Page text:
People in the United States often wonder how parents can abandon children, she said, but most children who work on the streets are not abandoned, and those who are usually have single mothers who care for their other children. Children are often left outside orphanages, she said, by mothers with the hope that their child will be better cared for than the parent herself can manage.

After two years of research, Morrison offered a Stanford undergraduate course called Urbanization, Poverty and Children in Latin America.

"In each of the three years that I have directed this course, my own voice has become stronger. What I never imagined, however, was the extraordinary work that students who have taken this course have subsequently accomplished in the form of senior honors theses, internships, service learning projects and other endeavors. This has been the most gratifying accomplishment of anything in my professional life."

This year, for example, senior Nisha Varia, an anthropology major, went to Guadalajara, Mexico, to do research on the less visible population of working girls. Varia found and interviewed more than 70 girls who were less visible either because they cross-dressed in order to work on the streets or because they were engaged in indoor domestic servitude and "survival sex," Morrison said. Because the girls are more isolated, they have received fewer social resources. "I intend to see that this honors thesis gets published and in the hands of people who design programs, raise dollars and allocate tax dollars," she said.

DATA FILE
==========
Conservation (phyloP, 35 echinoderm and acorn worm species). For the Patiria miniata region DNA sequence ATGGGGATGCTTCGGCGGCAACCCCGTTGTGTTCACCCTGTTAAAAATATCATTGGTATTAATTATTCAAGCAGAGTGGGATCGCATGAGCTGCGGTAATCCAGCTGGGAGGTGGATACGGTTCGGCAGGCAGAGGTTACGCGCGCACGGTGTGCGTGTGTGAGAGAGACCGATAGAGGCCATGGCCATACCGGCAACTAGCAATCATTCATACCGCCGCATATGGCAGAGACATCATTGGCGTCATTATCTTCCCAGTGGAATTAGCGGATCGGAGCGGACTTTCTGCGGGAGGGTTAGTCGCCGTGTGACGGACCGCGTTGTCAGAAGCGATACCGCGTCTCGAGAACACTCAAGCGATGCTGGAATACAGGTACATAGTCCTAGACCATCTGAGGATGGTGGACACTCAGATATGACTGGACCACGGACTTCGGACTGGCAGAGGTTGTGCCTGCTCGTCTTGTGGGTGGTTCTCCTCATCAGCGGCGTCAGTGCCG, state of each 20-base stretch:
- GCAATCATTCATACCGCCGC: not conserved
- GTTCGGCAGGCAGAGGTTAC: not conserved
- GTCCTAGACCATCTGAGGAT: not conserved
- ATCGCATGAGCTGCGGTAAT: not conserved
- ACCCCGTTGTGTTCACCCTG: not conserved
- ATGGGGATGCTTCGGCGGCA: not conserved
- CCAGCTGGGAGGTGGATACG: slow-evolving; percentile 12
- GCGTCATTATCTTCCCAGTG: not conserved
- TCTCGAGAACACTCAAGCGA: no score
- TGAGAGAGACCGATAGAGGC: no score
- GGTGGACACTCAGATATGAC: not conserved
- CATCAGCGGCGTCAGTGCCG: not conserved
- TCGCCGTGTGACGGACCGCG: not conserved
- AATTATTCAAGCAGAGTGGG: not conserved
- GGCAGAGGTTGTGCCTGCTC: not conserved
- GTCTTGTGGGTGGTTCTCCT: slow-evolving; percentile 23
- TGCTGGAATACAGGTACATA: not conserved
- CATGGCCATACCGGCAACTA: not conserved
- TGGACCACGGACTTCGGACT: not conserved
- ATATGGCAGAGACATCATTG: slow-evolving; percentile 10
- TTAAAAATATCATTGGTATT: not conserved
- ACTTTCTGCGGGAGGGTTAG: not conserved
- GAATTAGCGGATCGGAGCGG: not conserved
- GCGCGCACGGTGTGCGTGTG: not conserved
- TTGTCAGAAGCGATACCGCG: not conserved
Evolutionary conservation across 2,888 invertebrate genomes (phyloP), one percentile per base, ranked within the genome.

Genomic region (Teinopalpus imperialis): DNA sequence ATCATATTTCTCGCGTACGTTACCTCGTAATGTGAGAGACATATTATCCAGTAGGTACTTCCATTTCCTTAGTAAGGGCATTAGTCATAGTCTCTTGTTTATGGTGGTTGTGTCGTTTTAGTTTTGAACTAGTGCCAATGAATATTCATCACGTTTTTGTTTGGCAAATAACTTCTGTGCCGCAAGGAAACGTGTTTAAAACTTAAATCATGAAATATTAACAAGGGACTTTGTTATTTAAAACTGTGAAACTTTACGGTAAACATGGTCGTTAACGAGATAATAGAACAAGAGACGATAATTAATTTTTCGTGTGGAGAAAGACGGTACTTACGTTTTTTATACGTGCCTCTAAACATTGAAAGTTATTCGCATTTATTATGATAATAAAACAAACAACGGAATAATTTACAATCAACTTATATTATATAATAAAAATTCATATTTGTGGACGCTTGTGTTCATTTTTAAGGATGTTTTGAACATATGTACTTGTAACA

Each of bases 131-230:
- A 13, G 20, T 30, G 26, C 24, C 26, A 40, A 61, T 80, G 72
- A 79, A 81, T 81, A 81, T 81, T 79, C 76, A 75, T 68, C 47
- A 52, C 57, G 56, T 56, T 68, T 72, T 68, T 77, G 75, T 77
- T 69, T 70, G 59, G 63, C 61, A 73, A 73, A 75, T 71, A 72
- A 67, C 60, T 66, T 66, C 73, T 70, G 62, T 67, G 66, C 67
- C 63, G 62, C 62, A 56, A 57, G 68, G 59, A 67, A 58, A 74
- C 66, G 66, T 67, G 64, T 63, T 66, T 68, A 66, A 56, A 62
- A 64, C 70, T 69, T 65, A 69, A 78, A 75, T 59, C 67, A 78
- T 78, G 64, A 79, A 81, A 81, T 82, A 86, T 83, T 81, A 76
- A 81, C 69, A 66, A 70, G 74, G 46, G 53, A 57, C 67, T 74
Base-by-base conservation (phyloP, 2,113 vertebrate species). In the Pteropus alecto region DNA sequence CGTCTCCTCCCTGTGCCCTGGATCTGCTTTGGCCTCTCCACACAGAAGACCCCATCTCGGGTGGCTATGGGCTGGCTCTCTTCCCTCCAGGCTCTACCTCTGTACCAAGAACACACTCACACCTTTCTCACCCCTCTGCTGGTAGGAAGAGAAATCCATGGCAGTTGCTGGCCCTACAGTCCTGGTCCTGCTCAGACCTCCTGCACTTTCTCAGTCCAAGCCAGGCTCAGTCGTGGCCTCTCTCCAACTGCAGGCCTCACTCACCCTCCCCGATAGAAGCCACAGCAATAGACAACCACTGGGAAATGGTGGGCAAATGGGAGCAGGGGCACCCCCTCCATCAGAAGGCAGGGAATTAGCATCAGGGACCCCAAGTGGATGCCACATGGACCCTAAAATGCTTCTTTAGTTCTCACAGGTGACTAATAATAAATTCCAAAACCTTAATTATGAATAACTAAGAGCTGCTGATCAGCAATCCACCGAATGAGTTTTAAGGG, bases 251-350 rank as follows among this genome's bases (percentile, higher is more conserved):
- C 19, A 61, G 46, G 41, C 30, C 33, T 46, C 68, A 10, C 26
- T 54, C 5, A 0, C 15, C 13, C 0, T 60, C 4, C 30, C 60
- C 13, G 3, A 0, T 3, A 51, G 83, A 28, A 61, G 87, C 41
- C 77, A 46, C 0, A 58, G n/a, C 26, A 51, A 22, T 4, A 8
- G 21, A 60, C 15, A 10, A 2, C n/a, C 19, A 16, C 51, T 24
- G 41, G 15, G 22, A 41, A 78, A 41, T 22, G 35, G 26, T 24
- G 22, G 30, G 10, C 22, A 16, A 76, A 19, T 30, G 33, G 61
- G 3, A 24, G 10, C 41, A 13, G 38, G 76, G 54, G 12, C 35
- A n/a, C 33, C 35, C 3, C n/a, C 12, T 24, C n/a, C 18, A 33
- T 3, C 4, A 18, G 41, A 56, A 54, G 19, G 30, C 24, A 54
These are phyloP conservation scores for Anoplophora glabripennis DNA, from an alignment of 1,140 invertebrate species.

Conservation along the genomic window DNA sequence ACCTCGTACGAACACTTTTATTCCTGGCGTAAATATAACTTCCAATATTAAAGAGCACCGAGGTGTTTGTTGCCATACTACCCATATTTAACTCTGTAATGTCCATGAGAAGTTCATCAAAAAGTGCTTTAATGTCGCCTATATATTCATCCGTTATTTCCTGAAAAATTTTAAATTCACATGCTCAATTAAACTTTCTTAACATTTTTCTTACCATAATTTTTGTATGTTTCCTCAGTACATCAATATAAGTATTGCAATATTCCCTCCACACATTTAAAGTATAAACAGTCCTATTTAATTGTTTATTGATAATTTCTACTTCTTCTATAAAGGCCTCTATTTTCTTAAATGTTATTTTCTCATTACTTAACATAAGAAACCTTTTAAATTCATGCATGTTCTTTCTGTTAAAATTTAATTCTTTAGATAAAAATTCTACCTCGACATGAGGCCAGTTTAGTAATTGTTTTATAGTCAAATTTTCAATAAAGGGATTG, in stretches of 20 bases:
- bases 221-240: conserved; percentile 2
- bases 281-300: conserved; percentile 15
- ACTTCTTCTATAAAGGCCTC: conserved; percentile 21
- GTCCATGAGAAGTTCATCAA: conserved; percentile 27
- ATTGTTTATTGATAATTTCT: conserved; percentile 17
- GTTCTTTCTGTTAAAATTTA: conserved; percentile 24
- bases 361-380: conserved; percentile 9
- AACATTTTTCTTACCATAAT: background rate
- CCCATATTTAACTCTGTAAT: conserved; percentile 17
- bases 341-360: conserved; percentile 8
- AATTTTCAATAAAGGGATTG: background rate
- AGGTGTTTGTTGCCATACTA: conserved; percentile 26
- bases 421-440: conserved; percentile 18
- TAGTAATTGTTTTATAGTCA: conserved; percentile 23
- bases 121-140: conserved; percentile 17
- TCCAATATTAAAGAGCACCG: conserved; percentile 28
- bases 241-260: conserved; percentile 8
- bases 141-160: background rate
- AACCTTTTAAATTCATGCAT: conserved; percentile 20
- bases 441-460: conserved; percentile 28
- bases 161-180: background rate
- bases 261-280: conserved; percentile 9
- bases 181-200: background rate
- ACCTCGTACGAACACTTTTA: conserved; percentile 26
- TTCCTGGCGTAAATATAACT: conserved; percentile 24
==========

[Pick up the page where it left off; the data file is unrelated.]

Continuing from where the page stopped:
Morrison also chairs the board of directors for Mi Familia, a Palo Alto-based organization started by a Stanford alum to work on child abandonment prevention and assistance programs in Latin America. The organization just completed purchase of a facility for the first daycare program for disabled children in Ecuador. It will have therapeutic and recreational facilities, Morrison said, unlike the overcrowded church hall they were working from before.

Morrison's research focuses on assessing the types of programs that most successfully address the problems of both working and abandoned street children. She often interviews street children, who tend to be distrustful of adults and therefore difficult to recruit into service programs. "I'm lucky I am small and can blend in," she said with a grin. Services, such as cash assistance or part-time education, can help, she said, but the problems will continue until there is "major structural change. Given the enthusiasm with which neoliberalism has been embraced, I am not very hopeful."

Morrison finished her talk by calling attention to the fact that she is still a North American, sheltered from the problems of the children she tries to help, and quoted Welty again: "A sheltered life can be a daring life as well. For all serious daring starts from within."


By Kathleen O'Toole